Cosán is the Teaching Council’s response to this in the area of teachers’ learning.
It forms the third and potentially the most significant block in the edifice of teacher education policy which the Council has been working on since its establishment in 2006. The other two, Droichead and the standards of ITE, impact on 3,500 graduates each year, on average. We estimate that 15% of the register, at most, have experienced the new programmes of ITE or Droichead.
Cosán has the potential to affect all 100,000 teachers. It is crucial therefore that we take our time to embed the framework in a sustainable way that recognises, first and foremost, the rich variety of teachers’ learning and also the reality of their daily working lives.
In the early stages of Cosán’s development (2016 to now), our response to this question tended to be that the profession would shape how the framework works in reality. In both its drafting and its development, Cosán is designed to work on the premise that the conversation on professional learning should start with teachers.
In the consultations on the drafting of the framework, we asked teachers a number of questions. Two have proven to be particularly instructive. When asked what they understood by the term CPD, the majority of teachers tended to talk only about formal programmes of study, such as a master’s or PhD. When asked how they learn, teachers described a world of professional learning that includes the formal programmes but also goes wider and deeper to cover a whole variety of learning pathways.
And this is why, in the Teaching Council, we talk of teachers’ learning, not CPD. Teachers told us that learning, for them, navigates a wide space of interconnecting dynamics: personal and professional, formal and informal, school-based and external, individual and collaborative. For the Council, teachers’ learning is a much more inclusive term than CPD – it includes the full breadth and depth of teachers’ learning pathways.
So in some respects, Cosán should not look much different from the ways in which teachers tell us they already learn and continue to learn. Its elliptical shape was deliberately chosen to convey the sense that it seeks to ‘wrap around’ the ways that teachers already learn – and to be flexible enough to include new ways that will emerge over time.
In other words, the Cosán development process will encourage and support teachers in their ongoing professional learning.
What will probably look or feel different is how teachers reflect on their learning – its impact on them as people and as professionals. As I said in an article for the JCT in December 2018, one way of looking at reflection is to see it as the process that unfolds when we stop and think. Common sense and research tell us there is more to it than that – but it is a good start.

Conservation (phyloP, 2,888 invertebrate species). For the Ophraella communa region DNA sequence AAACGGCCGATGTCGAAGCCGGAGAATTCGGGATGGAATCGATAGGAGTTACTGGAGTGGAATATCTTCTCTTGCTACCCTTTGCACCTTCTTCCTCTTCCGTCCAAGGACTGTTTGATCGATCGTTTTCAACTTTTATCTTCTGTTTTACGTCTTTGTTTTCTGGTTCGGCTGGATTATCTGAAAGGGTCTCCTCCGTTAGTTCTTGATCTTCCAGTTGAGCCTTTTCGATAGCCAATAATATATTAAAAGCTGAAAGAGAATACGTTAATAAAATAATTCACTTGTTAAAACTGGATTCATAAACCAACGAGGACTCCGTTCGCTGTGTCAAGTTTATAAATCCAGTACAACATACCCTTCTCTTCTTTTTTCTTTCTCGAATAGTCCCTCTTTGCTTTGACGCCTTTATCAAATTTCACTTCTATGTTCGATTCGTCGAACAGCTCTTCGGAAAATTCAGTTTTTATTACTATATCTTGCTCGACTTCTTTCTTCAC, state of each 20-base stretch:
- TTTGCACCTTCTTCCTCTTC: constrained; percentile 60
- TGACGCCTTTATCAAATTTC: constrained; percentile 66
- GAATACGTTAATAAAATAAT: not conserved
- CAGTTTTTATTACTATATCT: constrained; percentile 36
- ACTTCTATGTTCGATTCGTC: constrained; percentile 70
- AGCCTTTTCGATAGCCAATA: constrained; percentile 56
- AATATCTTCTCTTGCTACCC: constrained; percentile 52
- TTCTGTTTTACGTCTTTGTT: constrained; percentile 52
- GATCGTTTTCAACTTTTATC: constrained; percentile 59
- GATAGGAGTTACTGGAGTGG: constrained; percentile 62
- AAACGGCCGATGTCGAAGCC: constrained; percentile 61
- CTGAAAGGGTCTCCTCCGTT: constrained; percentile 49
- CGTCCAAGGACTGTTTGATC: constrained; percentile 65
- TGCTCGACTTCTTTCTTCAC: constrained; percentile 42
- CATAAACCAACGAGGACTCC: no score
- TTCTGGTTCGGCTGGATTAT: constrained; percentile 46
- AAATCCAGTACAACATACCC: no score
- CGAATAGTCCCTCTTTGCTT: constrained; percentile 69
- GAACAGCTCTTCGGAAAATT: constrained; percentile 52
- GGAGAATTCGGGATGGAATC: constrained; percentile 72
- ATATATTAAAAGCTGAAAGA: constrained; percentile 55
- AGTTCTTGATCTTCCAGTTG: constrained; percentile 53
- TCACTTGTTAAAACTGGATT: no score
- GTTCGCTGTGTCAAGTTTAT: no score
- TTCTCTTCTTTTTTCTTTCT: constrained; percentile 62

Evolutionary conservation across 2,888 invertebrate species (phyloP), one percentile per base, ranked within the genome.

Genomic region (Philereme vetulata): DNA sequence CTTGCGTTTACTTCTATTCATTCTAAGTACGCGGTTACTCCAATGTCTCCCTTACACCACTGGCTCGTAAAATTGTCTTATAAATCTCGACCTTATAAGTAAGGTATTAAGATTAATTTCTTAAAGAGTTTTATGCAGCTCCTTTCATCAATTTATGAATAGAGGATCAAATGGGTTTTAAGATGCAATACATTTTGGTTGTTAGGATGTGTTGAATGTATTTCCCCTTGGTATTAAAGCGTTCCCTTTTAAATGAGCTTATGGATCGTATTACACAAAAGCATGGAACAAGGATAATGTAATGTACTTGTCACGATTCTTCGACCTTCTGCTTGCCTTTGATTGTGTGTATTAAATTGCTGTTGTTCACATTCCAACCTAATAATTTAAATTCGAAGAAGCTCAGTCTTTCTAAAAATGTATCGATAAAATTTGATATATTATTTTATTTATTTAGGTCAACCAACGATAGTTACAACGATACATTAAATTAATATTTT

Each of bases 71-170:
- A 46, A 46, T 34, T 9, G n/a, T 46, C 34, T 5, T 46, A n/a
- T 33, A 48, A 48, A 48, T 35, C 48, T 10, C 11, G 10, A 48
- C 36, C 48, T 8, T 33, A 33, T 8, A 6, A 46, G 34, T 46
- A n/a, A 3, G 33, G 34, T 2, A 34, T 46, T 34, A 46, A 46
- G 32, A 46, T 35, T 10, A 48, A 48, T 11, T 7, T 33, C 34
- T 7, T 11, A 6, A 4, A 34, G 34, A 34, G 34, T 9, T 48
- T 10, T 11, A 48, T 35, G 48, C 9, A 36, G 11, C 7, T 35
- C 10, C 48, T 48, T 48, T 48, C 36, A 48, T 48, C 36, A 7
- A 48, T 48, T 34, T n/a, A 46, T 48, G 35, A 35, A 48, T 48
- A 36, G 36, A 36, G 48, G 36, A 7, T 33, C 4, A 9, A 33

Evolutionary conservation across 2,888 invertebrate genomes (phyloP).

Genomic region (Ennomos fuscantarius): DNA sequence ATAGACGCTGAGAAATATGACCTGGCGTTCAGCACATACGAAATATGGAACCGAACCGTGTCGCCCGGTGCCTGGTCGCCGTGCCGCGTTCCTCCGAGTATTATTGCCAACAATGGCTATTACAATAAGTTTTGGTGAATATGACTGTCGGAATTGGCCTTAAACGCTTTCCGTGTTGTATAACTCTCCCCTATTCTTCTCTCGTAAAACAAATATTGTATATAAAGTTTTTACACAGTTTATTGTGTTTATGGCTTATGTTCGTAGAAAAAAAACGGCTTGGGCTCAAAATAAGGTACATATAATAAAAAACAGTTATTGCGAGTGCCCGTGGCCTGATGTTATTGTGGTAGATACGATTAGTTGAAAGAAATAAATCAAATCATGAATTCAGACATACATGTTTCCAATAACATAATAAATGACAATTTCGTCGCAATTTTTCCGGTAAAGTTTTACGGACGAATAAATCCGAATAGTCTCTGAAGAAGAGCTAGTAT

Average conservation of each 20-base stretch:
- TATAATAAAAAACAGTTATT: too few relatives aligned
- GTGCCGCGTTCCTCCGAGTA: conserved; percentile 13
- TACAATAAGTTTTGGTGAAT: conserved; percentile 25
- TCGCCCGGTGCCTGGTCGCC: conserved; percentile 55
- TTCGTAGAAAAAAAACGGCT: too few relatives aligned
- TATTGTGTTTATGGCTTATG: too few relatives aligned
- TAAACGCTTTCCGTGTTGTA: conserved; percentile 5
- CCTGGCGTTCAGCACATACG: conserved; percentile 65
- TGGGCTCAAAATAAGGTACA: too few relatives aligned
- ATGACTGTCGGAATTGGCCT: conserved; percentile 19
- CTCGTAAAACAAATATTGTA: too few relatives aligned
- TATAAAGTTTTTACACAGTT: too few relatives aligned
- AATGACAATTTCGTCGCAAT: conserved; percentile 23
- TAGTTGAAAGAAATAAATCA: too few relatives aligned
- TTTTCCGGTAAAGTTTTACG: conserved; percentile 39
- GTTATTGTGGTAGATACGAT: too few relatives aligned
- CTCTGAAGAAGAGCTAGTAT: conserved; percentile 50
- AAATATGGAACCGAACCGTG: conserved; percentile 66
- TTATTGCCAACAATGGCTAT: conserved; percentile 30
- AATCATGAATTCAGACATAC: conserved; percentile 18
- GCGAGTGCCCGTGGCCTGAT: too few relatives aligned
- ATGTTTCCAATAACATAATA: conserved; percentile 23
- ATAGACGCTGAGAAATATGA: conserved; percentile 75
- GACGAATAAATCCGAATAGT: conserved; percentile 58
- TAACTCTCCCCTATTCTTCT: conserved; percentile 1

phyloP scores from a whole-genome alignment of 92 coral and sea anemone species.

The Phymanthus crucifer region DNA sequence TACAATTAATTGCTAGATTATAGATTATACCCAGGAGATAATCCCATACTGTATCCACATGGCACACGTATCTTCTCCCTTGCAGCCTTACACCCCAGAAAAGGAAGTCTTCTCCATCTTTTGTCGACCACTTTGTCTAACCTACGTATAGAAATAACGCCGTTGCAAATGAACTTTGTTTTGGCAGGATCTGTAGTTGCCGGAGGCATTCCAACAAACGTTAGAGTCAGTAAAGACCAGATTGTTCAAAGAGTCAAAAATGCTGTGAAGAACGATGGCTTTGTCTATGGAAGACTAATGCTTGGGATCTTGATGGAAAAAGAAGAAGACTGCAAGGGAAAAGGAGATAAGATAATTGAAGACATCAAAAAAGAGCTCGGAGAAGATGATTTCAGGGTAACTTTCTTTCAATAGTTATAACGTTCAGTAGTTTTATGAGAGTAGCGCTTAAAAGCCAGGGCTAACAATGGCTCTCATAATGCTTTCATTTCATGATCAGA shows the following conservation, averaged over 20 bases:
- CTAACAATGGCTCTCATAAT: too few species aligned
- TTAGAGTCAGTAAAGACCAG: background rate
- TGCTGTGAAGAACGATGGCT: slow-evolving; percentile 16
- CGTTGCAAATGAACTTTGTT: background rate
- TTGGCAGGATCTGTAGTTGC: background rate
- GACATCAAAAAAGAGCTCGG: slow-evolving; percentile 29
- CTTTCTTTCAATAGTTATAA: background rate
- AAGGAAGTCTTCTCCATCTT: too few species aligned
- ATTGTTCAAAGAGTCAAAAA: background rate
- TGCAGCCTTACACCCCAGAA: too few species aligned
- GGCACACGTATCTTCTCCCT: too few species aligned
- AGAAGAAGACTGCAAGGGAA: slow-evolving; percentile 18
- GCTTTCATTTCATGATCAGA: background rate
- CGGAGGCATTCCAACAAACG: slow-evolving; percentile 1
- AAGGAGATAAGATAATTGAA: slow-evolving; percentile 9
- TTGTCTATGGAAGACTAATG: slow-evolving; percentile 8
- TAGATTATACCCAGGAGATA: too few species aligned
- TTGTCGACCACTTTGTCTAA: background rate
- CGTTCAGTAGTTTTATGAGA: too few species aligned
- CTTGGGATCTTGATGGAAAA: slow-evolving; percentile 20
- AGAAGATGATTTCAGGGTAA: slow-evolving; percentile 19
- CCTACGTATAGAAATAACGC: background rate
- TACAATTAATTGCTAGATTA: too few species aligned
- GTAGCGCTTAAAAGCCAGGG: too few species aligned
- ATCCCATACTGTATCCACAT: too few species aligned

How often do we stop and think deeply about our professional practice? How often do we discuss those reflections in a critical and courageous way with our peers? How often do we write them down? How often do we take even one new idea from our thinking and try it out in our professional practice? How often do we articulate the values and beliefs that underpin our learning and our practice?
This wider understanding of reflective practice underpins all aspects of teachers’ learning – and by extension, Cosán.
Since Cosán’s launch in March 2016, we have learned so much about the many ways that teachers learn and reflect on that learning and on the connections between their learning and their practice. Through school self-evaluation (SSE), underpinned by the Looking at Our School framework, teachers are already collaborating in looking at students’ learning, and considering what else they can do to enhance it. They are participating in learning opportunities provided by the NIPT, PDST, JCT, and other DES Support Services. They are learning through master’s programmes and PhDs. They are learning through courses and programmes they source themselves and in Education Centres. And they are learning every day in their classrooms, and with their peers at school.
It was Margaret Wheatley who said: ‘Everyone in a complex system has a slightly different interpretation. The more interpretations we gather, the easier it becomes to gain a sense of the whole.’ And Daniel Siegel, the author of Mindsight, says that complexity theory in mathematics tells us that systems which move towards complexity are paradoxically the most stable and adaptive.
These are exciting times in Irish education. Many teachers are coming forward with new ideas and innovations rooted in their own sense of self and sense of place – their love of learning. It is high time that we came together as a system, with all our various perspectives, to recognise and support their professional learning in the most inclusive and sustainable way possible. Cosán offers a framework for these inclusive conversations.
We look forward to hearing from you!